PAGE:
Why America Reallocates Public-Use Airports

By Scott Spangler on May 23rd, 2017

Hangar-4Public use airports are an essential (and underappreciated) component of America’s infrastructure. The current total, provided by the the Bureau of Transportation Statistics, counts 5,145 public use aerodromes. What’s really interesting about this timeline is the increase between 1980 and 1985, from 4,814 to 5,858 public use airports. The total dropped to 5,589 in 1990, the next stop on the timeline before the annual counts reveal a trend of small and steady decline.

The sudden increase in airports between 1980 and 1985 surprised me because it came after general aviation’s leap off the economic cliff in the late 1970s and early 1980s. Search as I might, I could not find a concise summation of why this period experienced a boom not unlike the increasing number of babies born after World War II. Until I find something more authoritative, I’m settling for the logical conclusion that airports aren’t born and don’t die overnight, so the boom was the result of poor timing and the interval of new airport gestation.

My research did reveal interesting examples of why airports die, and why new ones are born in this era of economic stasis for our infrastructure, either maintaining what exists or adding to it.

Image result for banning ca airportA community of 28,603, Banning, California, is 80 miles east of downtown Los Angeles and 30 miles west of Palm Springs. The Banning Municipal Airport (BMG), a nontower field whose 4,955-foot Runway 8/26 is not served with any instrument approaches, has been open since April 1940. According to the Press-Enterprise, between 2010 and 2015, its traffic counts dropped 71.7 percent, to 1,324 from 4,674.

Only 38 of its 61 hangars were occupied, and some were reported to be “in a dilapidated condition.” Interestingly, there are 38 single-engine aircraft based on the airport. At a city council meeting in April 2017, the public works director said the income from hangar rent and fuel sales covers the airport’s expenses, but “We don’t generate enough to improve buildings which are not FAA-eligible” for airport improvement grants.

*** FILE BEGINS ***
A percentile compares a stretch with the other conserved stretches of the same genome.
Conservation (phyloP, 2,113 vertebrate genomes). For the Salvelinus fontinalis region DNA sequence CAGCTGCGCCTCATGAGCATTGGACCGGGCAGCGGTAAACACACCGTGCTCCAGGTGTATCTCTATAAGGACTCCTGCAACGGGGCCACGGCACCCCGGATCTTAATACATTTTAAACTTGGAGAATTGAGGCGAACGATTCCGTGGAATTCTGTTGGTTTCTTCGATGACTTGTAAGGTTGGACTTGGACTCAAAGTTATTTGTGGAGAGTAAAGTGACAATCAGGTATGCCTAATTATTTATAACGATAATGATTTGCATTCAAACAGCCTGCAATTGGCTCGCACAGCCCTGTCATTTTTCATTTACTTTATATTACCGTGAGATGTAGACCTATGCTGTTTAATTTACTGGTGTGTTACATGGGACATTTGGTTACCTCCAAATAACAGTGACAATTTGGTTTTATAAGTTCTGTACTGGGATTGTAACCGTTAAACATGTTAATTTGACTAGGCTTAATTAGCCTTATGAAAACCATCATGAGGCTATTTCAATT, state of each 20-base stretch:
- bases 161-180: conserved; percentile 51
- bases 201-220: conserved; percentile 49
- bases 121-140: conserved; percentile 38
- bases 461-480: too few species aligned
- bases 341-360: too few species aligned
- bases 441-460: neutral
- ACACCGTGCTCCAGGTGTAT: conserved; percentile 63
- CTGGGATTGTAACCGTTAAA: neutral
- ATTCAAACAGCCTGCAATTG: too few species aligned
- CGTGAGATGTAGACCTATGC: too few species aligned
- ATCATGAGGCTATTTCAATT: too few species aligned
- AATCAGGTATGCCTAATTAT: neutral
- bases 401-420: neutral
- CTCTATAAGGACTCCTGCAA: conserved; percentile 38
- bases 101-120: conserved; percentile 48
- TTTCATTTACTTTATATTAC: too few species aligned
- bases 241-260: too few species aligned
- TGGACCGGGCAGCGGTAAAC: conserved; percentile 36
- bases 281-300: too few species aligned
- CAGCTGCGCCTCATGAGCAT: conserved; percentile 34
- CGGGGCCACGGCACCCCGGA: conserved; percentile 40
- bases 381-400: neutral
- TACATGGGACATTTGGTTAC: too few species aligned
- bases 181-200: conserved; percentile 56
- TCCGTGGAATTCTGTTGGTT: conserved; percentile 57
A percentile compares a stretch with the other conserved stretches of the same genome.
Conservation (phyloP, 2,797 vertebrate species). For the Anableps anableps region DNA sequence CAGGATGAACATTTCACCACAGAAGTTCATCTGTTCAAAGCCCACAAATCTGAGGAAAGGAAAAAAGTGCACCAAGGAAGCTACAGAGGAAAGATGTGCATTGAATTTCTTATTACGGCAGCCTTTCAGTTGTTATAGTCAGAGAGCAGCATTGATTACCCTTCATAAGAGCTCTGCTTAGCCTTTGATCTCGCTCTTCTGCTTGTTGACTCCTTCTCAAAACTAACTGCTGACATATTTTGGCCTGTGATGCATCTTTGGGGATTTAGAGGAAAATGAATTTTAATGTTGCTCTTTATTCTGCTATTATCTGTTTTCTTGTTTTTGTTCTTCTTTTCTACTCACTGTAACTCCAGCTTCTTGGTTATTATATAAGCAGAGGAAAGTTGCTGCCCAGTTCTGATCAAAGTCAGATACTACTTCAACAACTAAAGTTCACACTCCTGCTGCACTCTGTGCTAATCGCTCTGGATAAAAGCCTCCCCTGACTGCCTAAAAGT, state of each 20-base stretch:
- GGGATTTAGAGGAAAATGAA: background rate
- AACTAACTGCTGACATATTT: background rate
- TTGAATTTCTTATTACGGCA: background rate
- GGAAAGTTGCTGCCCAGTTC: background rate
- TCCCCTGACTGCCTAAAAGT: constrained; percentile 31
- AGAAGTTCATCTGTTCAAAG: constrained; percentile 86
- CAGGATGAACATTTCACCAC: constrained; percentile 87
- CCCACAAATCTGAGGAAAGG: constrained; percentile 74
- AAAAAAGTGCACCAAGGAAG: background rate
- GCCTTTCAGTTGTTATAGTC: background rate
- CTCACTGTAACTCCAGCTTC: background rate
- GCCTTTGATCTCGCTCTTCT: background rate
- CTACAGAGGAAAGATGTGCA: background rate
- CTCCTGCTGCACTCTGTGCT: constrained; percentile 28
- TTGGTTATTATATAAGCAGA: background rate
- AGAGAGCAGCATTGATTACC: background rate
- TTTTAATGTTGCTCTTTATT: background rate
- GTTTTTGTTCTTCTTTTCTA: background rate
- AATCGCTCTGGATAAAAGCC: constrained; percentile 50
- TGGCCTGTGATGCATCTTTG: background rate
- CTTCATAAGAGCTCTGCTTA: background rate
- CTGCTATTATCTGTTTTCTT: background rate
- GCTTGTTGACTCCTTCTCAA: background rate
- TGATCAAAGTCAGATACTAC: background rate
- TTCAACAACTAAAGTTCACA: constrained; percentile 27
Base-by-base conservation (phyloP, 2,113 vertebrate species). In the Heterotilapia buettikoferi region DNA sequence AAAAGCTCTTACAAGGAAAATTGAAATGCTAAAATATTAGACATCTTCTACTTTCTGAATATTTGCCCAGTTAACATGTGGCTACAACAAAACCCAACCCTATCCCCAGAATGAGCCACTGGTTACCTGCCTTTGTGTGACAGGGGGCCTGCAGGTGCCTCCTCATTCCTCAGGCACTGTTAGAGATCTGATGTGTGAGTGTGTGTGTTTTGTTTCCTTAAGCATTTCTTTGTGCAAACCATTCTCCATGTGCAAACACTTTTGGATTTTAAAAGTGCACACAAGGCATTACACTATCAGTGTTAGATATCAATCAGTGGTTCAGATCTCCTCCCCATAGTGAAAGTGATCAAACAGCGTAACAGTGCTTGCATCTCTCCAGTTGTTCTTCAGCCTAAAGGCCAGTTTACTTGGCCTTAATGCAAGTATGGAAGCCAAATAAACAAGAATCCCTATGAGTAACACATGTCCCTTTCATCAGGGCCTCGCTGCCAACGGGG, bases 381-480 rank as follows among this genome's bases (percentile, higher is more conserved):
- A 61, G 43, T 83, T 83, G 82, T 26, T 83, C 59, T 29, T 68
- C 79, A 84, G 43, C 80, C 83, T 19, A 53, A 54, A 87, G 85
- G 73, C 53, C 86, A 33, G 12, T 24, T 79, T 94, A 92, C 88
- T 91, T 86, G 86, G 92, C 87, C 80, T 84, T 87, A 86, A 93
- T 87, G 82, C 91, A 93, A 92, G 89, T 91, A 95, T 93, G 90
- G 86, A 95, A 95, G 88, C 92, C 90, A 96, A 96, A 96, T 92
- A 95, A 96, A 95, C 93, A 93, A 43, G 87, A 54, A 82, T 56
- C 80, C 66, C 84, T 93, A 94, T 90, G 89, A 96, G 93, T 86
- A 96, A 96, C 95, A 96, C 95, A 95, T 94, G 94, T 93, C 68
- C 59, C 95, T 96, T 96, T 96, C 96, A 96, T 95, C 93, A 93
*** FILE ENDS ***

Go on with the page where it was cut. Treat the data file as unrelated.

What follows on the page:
After discussing ways the 154-acre airport might better serve its hometown, such as a logistics center with warehouses, the city council voted 4-1 to close the airport. The dissenting vote was the mayor pro tem, who was opposed because Banning hasn’t explored what investment would lure back airport business. With established full-service, all-weather GA airports like Palm Springs nearby, logic suggests that this would be an investment with little or no return.

Banning has begun the conversations with the FAA about closing the airport, a process that will likely take an unknowable number of years. FAA approval of a new airport is more predictable, which narrows the delivery date. The Metropolitan Knoxville Airport Authority submitted to the FAA its plan for a new general aviation airport at the East Tennessee Technology Park (ETTP) in April.

The airport is already on the FAA list of eligible projects. If, as expected, the FAA approves the airport plan by the end of 2018, said the chairman of the airport authorities GA committee, construction will begin in in late 2018 or 2019, and in operation in 2021.

Building this airport has always been part of the reindustrialization plan for the 33,000-acre Oak Ridge Reservation, built during World War II as the military and administrative headquarters of the Manhattan Project. If approved, the new airport will cover 171 acres on the former K-25 site, where a 2-million-square-foot uranium enrichment building once stood. The single 5,000-foot runway and 40 hangars will complete the modes of transportation—road, rail, and river—that have served Oak Ridge since it was built.

“Airports have proven that they create jobs, grow economies, and stimulate prosperity,” said Bill Marrison, airport authority president. “The Oak Ridge Airport can be a crucial tool in the revitalization efforts underway” in the 200-acre Heritage Center Industrial Park, which includes a number of existing structures, and new structures that will rise on the Horizon Centers 1,000 acres of greenfield building sites.

It should not surprise anyone that this reallocation of airports will continue until there is a self-flying car in every garage. As the economic reallocation affects the lives of those general aviators who fly for pleasure, city councils nationwide will have their own Banning votes. And in the areas where businesses have reason to congregate, existing public-use airports will grow—or new airports will be conceived—to meet their business aviation needs. –Scott Spangler, Editor

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One Response to “Why America Reallocates Public-Use Airports”

  1. George Anderson Says:

    Good story. I’ve flown out to Banning a couple of times and have studied this decline and am I saddened by the decrease in public use airports; which are an essential part of life to many aviation enthusiasts and local economies. An aviation enthusiast myself with over 8 years of studies in aeronautical sciences, I always believe in an alternative approach to preserving airports. Unfortunately in many cases, the love of money–overtakes the passions and dreams of others and their pursuit of happiness.

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